Should police get to view bodycam footage immediately? |

Should police get to view bodycam footage immediately?

The Associated Press
This Jan. 15, 2014 file photo shows a Los Angeles Police officer wearing an on-body cameras during a demonstration for media in Los Angeles.
In this Oct. 19, 2017, photo, Attorney Lance LoRusso, a former police officer who is now a lawyer and represents officers involved in use-of-force cases, poses for a portrait in his office in Atlanta. LoRusso is among those involved in law enforcement who believe officers should be allowed to view bodycam video footage before writing reports or being interviewed by investigators.

ATLANTA — The use of body cameras by police has become more widespread, but there remain inconsistencies in how law enforcement agencies around the country deal with the footage, raising concerns among community activists who look to the videos to bring greater transparency to how police interact with citizens.

A new report by the Leadership Conference on Civil and Human Rights and Upturn Research to be released Tuesday shows that the vast majority of the nation’s largest police departments allow officers to view the footage before writing a police report or being questioned by investigators during use-of-force cases. The group believes that policy undermines police credibility and runs the risk of influencing how the officer describes what happened.

Rather than ensuring their account is accurate, the advocacy groups say, “reviewing footage — consciously or not — can distort what officers claim to remember and what they write in their reports. Reports aided by footage review are ultimately less accurate, because they no longer capture an officer’s own independent recollection of events.”

But law enforcement officials and some experts say it’s important to have officers view the footage beforehand to ensure that police accounts of incidents are accurate. An officer’s perceptions of what transpired can be skewed by natural human reactions in stressful situations that can affect what they see, hear and even smell, and the video is invaluable in being a reality check. They also worry that body cameras will often capture things not seen by an officer — and vice versa, that an officer may see things with their peripheral vision that isn’t picked up by the camera.

“They want to be as accurate as they can. This specter that every time an officer looks at the video they’re going to lie and adapt their statement just is infuriating because we want the officers to write the most accurate report they can,” said Lance LoRusso, a former police officer who is now a lawyer in metro Atlanta and represents officers in court. “This idea that the officer should never see the video in an officer-involved shooting is just nonsensical.”

The vast majority of departments allow officers to view the footage before either writing a report or being interviewed by investigators. A small handful of agencies have officers write their reports first, then view the video and offer them the opportunity to submit a revised report.

Officers in Fresno, California, have been using body-worn cameras for about three years. About 90 percent of the patrol officers have them — and all of them will have them by early next year, Chief Jerry Dyer said. There was some internal debate about whether to allow an officer to view the footage beforehand and ultimately the department came down on the side of making it accessible, he said.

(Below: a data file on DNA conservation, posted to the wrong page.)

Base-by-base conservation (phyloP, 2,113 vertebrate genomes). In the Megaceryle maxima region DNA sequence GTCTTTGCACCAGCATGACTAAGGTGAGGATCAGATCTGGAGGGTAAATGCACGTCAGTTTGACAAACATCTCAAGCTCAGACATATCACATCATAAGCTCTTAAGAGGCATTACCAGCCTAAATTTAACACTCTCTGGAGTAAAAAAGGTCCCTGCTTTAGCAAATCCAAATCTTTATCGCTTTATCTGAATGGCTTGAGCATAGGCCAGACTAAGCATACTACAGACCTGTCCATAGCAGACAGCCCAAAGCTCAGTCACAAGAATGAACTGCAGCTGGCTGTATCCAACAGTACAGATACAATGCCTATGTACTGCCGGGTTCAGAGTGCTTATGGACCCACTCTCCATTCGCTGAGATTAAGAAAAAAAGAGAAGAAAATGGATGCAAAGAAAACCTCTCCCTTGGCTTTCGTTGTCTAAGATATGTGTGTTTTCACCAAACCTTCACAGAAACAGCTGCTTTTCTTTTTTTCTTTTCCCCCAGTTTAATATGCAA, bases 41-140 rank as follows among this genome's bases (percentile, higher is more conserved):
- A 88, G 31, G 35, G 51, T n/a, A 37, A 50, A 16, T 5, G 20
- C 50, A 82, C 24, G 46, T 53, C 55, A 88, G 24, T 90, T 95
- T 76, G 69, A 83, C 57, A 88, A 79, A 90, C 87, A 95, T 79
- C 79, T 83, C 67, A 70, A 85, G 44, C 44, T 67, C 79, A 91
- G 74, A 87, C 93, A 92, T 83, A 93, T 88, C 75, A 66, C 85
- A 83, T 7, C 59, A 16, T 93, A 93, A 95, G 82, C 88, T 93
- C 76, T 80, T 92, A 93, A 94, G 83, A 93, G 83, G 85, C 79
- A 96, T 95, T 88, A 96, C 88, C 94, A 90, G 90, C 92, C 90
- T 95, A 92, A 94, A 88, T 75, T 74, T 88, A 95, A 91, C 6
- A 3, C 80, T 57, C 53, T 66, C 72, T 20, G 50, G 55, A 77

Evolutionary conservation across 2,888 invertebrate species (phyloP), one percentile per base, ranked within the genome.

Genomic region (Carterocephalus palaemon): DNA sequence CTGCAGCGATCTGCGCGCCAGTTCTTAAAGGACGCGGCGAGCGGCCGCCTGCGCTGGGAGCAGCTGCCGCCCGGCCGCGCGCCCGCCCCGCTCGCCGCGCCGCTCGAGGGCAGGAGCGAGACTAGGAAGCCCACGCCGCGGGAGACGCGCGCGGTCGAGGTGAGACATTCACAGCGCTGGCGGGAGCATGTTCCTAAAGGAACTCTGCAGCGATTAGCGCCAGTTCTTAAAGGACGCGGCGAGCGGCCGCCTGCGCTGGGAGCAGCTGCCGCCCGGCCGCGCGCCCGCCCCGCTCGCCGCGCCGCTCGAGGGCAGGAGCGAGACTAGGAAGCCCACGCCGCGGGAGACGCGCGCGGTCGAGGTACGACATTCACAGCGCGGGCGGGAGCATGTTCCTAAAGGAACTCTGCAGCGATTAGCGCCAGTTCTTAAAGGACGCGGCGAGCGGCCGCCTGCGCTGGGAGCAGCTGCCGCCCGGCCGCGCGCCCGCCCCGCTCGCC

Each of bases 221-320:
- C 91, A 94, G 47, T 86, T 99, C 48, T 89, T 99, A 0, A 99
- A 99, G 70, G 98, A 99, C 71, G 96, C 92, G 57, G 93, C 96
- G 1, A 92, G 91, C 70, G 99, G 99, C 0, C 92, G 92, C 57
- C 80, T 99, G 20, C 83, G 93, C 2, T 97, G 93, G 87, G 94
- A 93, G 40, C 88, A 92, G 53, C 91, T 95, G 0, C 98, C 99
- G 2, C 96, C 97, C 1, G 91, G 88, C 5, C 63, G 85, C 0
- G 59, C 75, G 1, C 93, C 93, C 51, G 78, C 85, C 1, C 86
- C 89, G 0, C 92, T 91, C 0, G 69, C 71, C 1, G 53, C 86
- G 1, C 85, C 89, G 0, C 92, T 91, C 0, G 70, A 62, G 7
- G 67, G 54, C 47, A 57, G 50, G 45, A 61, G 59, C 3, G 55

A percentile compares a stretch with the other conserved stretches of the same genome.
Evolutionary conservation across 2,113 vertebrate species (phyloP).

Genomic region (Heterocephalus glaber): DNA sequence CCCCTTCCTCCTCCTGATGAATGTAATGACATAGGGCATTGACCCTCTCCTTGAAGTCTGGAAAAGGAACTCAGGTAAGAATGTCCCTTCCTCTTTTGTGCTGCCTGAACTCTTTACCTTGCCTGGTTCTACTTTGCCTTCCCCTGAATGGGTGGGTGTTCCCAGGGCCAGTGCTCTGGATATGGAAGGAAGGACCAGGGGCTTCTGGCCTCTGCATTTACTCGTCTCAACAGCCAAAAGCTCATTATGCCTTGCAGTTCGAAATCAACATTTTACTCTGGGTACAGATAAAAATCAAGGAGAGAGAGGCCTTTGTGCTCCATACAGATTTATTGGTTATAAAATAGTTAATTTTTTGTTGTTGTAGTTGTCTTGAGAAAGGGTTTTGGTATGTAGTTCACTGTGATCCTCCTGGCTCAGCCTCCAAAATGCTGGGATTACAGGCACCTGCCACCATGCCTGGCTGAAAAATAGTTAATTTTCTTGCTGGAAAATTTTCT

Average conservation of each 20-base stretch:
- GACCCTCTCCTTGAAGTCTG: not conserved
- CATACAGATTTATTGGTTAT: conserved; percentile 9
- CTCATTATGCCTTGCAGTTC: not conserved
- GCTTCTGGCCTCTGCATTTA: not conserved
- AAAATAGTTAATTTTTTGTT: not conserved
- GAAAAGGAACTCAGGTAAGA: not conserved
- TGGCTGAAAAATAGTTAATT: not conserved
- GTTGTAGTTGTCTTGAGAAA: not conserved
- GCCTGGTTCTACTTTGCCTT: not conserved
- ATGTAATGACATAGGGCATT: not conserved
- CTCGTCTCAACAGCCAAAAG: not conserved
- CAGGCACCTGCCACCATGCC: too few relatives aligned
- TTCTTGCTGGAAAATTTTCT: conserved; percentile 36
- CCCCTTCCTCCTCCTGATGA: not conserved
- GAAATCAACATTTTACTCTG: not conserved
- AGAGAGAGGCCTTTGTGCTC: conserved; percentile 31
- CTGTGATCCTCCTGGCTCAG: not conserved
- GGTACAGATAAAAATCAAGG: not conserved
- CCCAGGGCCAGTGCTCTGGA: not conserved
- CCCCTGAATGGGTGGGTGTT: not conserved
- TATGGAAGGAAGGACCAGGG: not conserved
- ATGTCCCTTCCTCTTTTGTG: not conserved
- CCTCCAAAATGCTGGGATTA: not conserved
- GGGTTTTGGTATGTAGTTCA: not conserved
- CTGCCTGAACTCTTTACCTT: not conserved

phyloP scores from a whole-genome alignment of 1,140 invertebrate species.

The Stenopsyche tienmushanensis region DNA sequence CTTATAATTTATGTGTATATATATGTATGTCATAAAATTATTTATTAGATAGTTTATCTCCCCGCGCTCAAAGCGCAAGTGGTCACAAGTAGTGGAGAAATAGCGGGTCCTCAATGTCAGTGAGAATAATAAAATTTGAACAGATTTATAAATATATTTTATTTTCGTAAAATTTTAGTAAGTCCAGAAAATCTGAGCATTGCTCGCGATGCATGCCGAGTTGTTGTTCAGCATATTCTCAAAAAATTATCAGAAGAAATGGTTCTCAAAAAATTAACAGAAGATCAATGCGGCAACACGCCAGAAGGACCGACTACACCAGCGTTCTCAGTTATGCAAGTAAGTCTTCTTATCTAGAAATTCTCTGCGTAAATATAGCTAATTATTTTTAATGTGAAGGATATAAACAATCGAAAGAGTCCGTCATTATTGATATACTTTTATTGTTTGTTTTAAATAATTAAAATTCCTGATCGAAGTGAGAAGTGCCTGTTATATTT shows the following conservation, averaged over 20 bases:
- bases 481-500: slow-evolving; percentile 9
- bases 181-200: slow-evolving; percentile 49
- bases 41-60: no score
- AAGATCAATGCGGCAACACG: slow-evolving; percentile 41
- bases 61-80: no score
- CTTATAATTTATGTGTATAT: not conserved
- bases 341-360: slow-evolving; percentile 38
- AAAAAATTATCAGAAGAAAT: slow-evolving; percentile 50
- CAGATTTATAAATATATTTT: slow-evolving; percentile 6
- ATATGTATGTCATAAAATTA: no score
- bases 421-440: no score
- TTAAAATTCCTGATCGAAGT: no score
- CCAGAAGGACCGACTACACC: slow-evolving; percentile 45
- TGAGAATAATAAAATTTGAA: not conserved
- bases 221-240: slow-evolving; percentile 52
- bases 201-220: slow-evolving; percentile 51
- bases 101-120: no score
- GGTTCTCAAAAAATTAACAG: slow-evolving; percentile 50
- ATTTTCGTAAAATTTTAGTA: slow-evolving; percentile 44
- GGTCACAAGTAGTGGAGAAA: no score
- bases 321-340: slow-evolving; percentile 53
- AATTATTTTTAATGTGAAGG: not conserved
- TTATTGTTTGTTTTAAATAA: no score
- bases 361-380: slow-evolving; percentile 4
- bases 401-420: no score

“We started with the foundational premise that the purpose of body-worn cameras is to gather evidence, whether that evidence is used in a criminal, civil or administrative investigation. It is utilized to establish an accurate account of what occurred,” Dyer told The Associated Press. “And so it was our belief and my belief if reviewing the video helps ensure the officer’s recall of an incident is accurate, then why wouldn’t we?”

How police respond and deal with members of the community — particularly minorities — has been under greater scrutiny the past few years than ever before. Videos of those interactions — whether it’s from a body camera, a police dashcam or a citizen with an iPhone — have raised questions about use of force and shootings.

In North Charleston, South Carolina, Officer Michael Slager, who shot Walter Scott after the man fled a traffic stop, claimed he did so after Scott tried to grab his Taser. But a citizen’s iPhone video captured it a different way: Slager fired eight rounds from his handgun while Scott was running away and was about 15 feet away. In that case, police had only dashcam video, which showed only the traffic stop but not the actual shooting that took place out of view.

In Ohio, a University of Cincinnati police officer Ray Tensing was allowed to view body camera footage before submitting his report on the shooting of motorist Samuel DuBose, whom he had claimed started to drag him down the street with his arm still inside the vehicle. That scenario was not backed up with what is seen on the officer’s body camera video and some have questioned why Tensing was allowed to view the footage beforehand.

Upturn and the Leadership Conference on Civil and Human Rights first began examining the issue in 2015. Since then, very little has changed among police agencies and their body camera policies.

“Because of what’s happening around the country, officers seem to have this special advantage now where they get to view footage before writing reports or giving statements to investigators,” said Harlan Yu, founder of Upturn, which has been studying the issue for several years. “That’s another advantage that other eyewitnesses don’t have and that gives officers an undue level of credibility that other eyewitnesses don’t have.”

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